LADWP Clinging To Old Model For Building Infrastructure: It’s Time For A Mindset Change

We continue to get letters opposing the Los Angeles Department of Water and Power’s proposed Southern Owens Valley Solar Ranch, a 1,200-acre solar energy generating facility that would be built adjacent to Manzanar National Historic Site, in California’s Owens Valley. In this letter, Mary Adams Urashima, Chair of the Historic Wintersburg Preservation Task Force, provides a strong argument against the LADWP proposal.


Mary Adams Urashima, Chair,
Historic Wintersburg Preservation Task Force
Photo courtesy Mary Adams Urashima

December 20, 2013

Los Angeles Department of Water and Power
Environmental Planning and Assessment
111 North Hope Street, Room 1044
Los Angeles, CA 90012

Re: Southern Owens Valley Solar Ranch Project Draft Environmental Impact Report (Draft EIR)

I urge you to consider alternatives to the installation of a large solar array in the Owens Valley, near Manzanar, a heritage site on the National Register of Historic Places. Please do not certify the draft EIR and declare it inadequate in its analysis of the cumulative impacts and project alternatives.

Cumulative Impacts

The draft EIR does not adequately consider state and national impacts with the loss of historic and cultural resources relating to Manzanar and the Big Pine Paiute Tribe of the Owens Valley.

The Big Pine Paiute Tribe spoke at the public hearing regarding their cultural and spiritual practices necessitating the open valley land. The Tribe already has been impacted by the 1913 construction of the aqueduct. From a documentary in production about the Paiute, Paya: “For the ancient Paiute—from Pai meaning water—water was central to both their cultural practices and sociopolitical hierarchies. Colonization during the nineteenth century and the takeover of their waterworks without regard to first-user water rights led to the displacement of the Paiute, erasure of their irrigation practices, and suppression of their customs and history.” The taking—physical or visual—of historic lands used by the Paiute will compound a century-old impact and negate the lessons that should have been learned over the past century.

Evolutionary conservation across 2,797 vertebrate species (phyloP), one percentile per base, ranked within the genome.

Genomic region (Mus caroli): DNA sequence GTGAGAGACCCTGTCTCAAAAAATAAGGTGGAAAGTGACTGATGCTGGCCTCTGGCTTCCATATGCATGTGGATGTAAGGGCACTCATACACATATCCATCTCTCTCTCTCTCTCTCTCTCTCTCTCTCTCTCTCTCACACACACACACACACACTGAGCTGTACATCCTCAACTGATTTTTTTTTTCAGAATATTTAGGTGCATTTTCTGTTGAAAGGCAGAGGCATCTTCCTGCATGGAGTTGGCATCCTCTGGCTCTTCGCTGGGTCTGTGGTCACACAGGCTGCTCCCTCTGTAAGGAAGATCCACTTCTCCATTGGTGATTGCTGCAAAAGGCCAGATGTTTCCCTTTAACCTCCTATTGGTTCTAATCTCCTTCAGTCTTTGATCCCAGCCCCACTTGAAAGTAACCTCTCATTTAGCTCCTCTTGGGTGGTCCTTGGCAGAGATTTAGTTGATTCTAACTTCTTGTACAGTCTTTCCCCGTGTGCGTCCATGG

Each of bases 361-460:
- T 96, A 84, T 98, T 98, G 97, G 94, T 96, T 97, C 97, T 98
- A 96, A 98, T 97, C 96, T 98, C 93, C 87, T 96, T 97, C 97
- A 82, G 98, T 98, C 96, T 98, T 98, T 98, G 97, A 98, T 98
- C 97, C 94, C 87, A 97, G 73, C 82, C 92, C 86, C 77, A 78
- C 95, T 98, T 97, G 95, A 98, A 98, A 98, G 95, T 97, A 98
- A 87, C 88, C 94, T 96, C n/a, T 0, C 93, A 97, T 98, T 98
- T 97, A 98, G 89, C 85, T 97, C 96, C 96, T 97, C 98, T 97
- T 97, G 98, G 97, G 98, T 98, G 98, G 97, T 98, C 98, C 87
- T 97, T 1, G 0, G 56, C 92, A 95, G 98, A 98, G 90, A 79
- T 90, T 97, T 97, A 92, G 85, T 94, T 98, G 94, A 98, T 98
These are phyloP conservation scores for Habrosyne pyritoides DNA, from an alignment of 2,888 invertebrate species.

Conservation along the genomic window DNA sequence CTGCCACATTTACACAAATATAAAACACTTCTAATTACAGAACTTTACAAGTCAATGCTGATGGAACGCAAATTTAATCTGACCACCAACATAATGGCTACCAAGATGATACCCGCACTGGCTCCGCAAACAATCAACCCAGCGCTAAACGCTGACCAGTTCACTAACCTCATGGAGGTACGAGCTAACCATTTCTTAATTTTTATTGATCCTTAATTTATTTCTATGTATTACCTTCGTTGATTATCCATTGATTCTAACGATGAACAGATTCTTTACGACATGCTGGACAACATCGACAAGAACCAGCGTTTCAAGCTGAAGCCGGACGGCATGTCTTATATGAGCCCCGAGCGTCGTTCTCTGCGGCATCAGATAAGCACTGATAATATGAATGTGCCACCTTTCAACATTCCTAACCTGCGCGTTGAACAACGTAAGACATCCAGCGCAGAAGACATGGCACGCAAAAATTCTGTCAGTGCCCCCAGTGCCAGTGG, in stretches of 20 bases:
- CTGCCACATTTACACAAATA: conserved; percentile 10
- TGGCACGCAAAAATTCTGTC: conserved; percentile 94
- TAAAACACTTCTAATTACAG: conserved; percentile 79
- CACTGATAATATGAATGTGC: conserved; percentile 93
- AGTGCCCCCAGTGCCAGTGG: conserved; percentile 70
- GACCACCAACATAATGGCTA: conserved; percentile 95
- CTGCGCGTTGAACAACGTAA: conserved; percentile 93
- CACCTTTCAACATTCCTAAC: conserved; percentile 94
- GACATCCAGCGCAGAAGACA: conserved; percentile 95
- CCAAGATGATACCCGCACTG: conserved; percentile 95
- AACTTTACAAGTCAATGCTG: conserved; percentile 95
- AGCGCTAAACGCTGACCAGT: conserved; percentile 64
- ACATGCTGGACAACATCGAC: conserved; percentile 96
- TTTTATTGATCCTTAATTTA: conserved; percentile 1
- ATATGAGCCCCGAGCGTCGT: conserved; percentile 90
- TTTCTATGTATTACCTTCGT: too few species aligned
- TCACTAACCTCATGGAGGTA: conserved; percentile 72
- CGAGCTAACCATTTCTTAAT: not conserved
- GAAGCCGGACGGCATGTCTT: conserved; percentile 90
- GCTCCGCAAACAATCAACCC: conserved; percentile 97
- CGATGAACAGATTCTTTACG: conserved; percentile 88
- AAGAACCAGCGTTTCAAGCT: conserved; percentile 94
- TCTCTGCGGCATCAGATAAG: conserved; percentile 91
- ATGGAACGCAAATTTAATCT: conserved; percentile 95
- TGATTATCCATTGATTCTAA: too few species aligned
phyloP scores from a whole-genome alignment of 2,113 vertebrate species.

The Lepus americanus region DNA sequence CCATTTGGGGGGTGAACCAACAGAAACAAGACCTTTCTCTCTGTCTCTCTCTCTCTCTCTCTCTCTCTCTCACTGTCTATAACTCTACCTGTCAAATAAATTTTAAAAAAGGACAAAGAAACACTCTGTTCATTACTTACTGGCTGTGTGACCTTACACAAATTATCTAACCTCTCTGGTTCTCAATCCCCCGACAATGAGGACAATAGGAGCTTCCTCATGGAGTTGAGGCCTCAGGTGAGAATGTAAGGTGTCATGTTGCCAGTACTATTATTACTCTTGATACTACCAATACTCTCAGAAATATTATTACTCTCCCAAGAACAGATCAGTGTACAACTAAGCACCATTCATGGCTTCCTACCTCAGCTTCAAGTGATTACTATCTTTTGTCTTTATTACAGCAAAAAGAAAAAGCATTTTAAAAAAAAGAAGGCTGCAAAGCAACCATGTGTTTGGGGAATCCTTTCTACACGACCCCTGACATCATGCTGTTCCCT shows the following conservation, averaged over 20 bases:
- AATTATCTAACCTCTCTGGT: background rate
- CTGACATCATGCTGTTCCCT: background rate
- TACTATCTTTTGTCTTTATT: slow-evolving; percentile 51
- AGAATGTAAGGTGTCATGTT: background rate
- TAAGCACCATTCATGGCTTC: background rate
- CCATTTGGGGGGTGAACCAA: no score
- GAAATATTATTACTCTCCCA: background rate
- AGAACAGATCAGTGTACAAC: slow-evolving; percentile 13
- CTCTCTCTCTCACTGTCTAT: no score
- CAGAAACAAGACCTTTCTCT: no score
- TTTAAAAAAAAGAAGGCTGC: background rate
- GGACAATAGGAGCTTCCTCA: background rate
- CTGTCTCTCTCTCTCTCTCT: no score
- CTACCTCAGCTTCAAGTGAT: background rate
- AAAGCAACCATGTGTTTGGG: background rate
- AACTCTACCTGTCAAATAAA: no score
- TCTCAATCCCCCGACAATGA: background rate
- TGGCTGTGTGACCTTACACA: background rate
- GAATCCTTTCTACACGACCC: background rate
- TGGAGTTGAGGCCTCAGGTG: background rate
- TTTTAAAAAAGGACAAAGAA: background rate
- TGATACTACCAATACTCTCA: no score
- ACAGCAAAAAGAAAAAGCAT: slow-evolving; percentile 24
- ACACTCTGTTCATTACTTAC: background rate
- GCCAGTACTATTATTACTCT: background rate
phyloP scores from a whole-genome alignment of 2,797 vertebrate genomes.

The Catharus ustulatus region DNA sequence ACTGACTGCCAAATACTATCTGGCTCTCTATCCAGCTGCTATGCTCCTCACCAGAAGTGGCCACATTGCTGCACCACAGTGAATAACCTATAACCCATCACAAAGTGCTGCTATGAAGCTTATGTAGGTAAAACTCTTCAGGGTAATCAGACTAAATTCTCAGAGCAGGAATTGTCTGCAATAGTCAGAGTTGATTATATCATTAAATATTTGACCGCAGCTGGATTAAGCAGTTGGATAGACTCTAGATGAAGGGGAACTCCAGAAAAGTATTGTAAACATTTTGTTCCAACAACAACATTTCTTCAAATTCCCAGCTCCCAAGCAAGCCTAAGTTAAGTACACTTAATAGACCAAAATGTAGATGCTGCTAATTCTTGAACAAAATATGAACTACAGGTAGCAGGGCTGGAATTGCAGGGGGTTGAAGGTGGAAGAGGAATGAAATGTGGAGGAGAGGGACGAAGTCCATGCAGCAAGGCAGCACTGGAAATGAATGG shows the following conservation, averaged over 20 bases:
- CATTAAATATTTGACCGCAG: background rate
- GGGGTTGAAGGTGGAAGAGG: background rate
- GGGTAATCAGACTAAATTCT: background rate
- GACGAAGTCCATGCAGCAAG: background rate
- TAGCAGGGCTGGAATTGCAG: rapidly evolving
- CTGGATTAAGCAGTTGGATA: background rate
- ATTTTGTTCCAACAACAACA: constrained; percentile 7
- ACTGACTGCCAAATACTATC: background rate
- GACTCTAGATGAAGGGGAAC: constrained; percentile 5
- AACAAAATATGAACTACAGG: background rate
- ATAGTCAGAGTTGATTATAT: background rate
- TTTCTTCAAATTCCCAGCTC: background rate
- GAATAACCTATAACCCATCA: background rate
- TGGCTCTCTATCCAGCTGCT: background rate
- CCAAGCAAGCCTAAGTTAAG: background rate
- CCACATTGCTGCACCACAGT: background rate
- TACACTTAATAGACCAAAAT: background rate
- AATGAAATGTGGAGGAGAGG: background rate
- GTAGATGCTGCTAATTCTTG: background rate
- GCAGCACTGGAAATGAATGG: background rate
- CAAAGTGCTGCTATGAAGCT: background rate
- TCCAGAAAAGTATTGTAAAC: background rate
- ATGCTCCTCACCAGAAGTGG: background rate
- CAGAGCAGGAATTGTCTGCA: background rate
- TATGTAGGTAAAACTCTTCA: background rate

“And how did they impact our culture? Oh, it devastated our culture: from having our children taken to schools outside of the valley to folks not being able to share our language with each other because that’s not the language you’re supposed to speak anymore. Our native plants—they were non-existent; we had to look for new sources of being able to feed ourselves or we had to go to the extremes to find new places where we could gather and then [when] we did do so, we had to be careful about going about it because usually it was somebody else’s property at this point.” (“A Paiute Perspective,”in ARID A Journal of Desert Art, Design and Ecology).

How remarkable it is for California to have the Paiute among us, considering the history? When there are viable alternatives with less impact on California’s first people and environment, then those alternatives should be given more weight.

The draft EIR does not consider the broader impact of the loss of cultural and historic resources to the region and to the West Coast. Currently, there are multiple Asian American heritage sites at risk in California: Manzanar due to the solar project proposal, China House in Rancho Cucamonga (proposed for demolition), Historic Wintersburg in Huntington Beach (proposed for demolition), Tule Lake Segregation Center (proposed enclosure fence, 8-feet high, 16,000-feet long), Tuna Canyon Detention Station (historic and cultural monument blocked by developer).

At the same time, the U.S. Department of the Interior announced in February 2013, a nationwide effort to identify and find ways to preserve Asian American Pacific Islander heritage sites. We are at risk of completely losing or significantly impacting these heritage sites in California, in conflict with a federal initiative.